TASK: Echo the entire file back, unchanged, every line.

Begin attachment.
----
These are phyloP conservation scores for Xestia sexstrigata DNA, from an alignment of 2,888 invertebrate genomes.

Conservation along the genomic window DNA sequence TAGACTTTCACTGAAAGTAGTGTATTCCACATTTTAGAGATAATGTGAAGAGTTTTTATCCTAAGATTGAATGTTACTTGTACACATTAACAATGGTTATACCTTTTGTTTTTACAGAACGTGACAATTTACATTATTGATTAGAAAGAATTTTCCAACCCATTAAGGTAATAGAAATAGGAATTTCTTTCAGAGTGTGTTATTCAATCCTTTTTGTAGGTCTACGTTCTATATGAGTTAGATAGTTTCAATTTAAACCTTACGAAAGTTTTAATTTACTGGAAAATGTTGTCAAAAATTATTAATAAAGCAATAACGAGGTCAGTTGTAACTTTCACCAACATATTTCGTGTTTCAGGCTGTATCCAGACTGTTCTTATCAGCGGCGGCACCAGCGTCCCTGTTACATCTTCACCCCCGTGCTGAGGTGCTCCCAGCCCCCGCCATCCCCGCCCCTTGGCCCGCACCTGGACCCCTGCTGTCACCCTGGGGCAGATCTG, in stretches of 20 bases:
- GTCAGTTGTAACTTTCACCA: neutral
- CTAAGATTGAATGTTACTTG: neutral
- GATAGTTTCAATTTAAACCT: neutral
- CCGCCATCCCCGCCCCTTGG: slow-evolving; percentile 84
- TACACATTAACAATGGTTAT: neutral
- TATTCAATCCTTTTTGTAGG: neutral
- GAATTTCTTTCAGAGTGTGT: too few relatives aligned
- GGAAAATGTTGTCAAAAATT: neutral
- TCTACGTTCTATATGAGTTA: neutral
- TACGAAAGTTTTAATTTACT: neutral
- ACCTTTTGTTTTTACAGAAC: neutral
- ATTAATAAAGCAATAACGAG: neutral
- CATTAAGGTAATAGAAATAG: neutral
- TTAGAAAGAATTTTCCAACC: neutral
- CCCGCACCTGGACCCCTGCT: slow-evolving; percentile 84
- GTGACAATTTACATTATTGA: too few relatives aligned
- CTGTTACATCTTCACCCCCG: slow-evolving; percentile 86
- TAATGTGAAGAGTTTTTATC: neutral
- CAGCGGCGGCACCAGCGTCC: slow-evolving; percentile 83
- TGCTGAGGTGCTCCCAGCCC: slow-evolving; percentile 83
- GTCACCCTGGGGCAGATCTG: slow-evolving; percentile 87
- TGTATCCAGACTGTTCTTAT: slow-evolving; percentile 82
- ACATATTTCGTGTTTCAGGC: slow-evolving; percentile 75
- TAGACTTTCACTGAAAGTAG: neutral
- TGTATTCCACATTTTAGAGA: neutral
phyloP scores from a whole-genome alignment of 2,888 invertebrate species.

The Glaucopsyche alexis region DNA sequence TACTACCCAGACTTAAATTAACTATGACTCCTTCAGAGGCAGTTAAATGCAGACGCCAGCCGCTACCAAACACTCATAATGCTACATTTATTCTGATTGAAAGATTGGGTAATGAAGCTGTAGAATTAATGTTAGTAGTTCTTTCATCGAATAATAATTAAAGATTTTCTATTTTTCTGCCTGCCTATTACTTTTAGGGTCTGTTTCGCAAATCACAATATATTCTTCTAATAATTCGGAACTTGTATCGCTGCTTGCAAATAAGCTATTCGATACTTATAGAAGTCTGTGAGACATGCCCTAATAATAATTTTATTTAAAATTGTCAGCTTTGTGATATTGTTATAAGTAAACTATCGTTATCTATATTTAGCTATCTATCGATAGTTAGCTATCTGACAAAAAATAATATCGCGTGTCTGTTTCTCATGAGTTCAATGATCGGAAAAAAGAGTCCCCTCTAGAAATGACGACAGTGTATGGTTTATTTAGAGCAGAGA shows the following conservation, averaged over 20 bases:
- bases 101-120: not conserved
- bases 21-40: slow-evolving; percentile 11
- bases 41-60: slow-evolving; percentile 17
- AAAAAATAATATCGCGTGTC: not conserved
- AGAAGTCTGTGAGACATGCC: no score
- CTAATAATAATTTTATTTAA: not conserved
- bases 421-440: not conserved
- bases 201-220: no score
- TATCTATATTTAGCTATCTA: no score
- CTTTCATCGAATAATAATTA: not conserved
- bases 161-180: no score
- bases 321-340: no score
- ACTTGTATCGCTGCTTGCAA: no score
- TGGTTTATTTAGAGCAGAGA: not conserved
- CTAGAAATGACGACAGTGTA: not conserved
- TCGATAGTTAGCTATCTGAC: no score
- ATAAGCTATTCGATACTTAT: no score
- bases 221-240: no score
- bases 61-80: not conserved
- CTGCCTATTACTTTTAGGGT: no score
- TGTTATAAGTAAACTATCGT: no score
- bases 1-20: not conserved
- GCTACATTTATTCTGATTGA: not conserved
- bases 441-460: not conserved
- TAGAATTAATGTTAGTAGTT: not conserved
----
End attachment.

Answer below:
These are phyloP conservation scores for Xestia sexstrigata DNA, from an alignment of 2,888 invertebrate genomes.

Conservation along the genomic window DNA sequence TAGACTTTCACTGAAAGTAGTGTATTCCACATTTTAGAGATAATGTGAAGAGTTTTTATCCTAAGATTGAATGTTACTTGTACACATTAACAATGGTTATACCTTTTGTTTTTACAGAACGTGACAATTTACATTATTGATTAGAAAGAATTTTCCAACCCATTAAGGTAATAGAAATAGGAATTTCTTTCAGAGTGTGTTATTCAATCCTTTTTGTAGGTCTACGTTCTATATGAGTTAGATAGTTTCAATTTAAACCTTACGAAAGTTTTAATTTACTGGAAAATGTTGTCAAAAATTATTAATAAAGCAATAACGAGGTCAGTTGTAACTTTCACCAACATATTTCGTGTTTCAGGCTGTATCCAGACTGTTCTTATCAGCGGCGGCACCAGCGTCCCTGTTACATCTTCACCCCCGTGCTGAGGTGCTCCCAGCCCCCGCCATCCCCGCCCCTTGGCCCGCACCTGGACCCCTGCTGTCACCCTGGGGCAGATCTG, in stretches of 20 bases:
- GTCAGTTGTAACTTTCACCA: neutral
- CTAAGATTGAATGTTACTTG: neutral
- GATAGTTTCAATTTAAACCT: neutral
- CCGCCATCCCCGCCCCTTGG: slow-evolving; percentile 84
- TACACATTAACAATGGTTAT: neutral
- TATTCAATCCTTTTTGTAGG: neutral
- GAATTTCTTTCAGAGTGTGT: too few relatives aligned
- GGAAAATGTTGTCAAAAATT: neutral
- TCTACGTTCTATATGAGTTA: neutral
- TACGAAAGTTTTAATTTACT: neutral
- ACCTTTTGTTTTTACAGAAC: neutral
- ATTAATAAAGCAATAACGAG: neutral
- CATTAAGGTAATAGAAATAG: neutral
- TTAGAAAGAATTTTCCAACC: neutral
- CCCGCACCTGGACCCCTGCT: slow-evolving; percentile 84
- GTGACAATTTACATTATTGA: too few relatives aligned
- CTGTTACATCTTCACCCCCG: slow-evolving; percentile 86
- TAATGTGAAGAGTTTTTATC: neutral
- CAGCGGCGGCACCAGCGTCC: slow-evolving; percentile 83
- TGCTGAGGTGCTCCCAGCCC: slow-evolving; percentile 83
- GTCACCCTGGGGCAGATCTG: slow-evolving; percentile 87
- TGTATCCAGACTGTTCTTAT: slow-evolving; percentile 82
- ACATATTTCGTGTTTCAGGC: slow-evolving; percentile 75
- TAGACTTTCACTGAAAGTAG: neutral
- TGTATTCCACATTTTAGAGA: neutral
phyloP scores from a whole-genome alignment of 2,888 invertebrate species.

The Glaucopsyche alexis region DNA sequence TACTACCCAGACTTAAATTAACTATGACTCCTTCAGAGGCAGTTAAATGCAGACGCCAGCCGCTACCAAACACTCATAATGCTACATTTATTCTGATTGAAAGATTGGGTAATGAAGCTGTAGAATTAATGTTAGTAGTTCTTTCATCGAATAATAATTAAAGATTTTCTATTTTTCTGCCTGCCTATTACTTTTAGGGTCTGTTTCGCAAATCACAATATATTCTTCTAATAATTCGGAACTTGTATCGCTGCTTGCAAATAAGCTATTCGATACTTATAGAAGTCTGTGAGACATGCCCTAATAATAATTTTATTTAAAATTGTCAGCTTTGTGATATTGTTATAAGTAAACTATCGTTATCTATATTTAGCTATCTATCGATAGTTAGCTATCTGACAAAAAATAATATCGCGTGTCTGTTTCTCATGAGTTCAATGATCGGAAAAAAGAGTCCCCTCTAGAAATGACGACAGTGTATGGTTTATTTAGAGCAGAGA shows the following conservation, averaged over 20 bases:
- bases 101-120: not conserved
- bases 21-40: slow-evolving; percentile 11
- bases 41-60: slow-evolving; percentile 17
- AAAAAATAATATCGCGTGTC: not conserved
- AGAAGTCTGTGAGACATGCC: no score
- CTAATAATAATTTTATTTAA: not conserved
- bases 421-440: not conserved
- bases 201-220: no score
- TATCTATATTTAGCTATCTA: no score
- CTTTCATCGAATAATAATTA: not conserved
- bases 161-180: no score
- bases 321-340: no score
- ACTTGTATCGCTGCTTGCAA: no score
- TGGTTTATTTAGAGCAGAGA: not conserved
- CTAGAAATGACGACAGTGTA: not conserved
- TCGATAGTTAGCTATCTGAC: no score
- ATAAGCTATTCGATACTTAT: no score
- bases 221-240: no score
- bases 61-80: not conserved
- CTGCCTATTACTTTTAGGGT: no score
- TGTTATAAGTAAACTATCGT: no score
- bases 1-20: not conserved
- GCTACATTTATTCTGATTGA: not conserved
- bases 441-460: not conserved
- TAGAATTAATGTTAGTAGTT: not conserved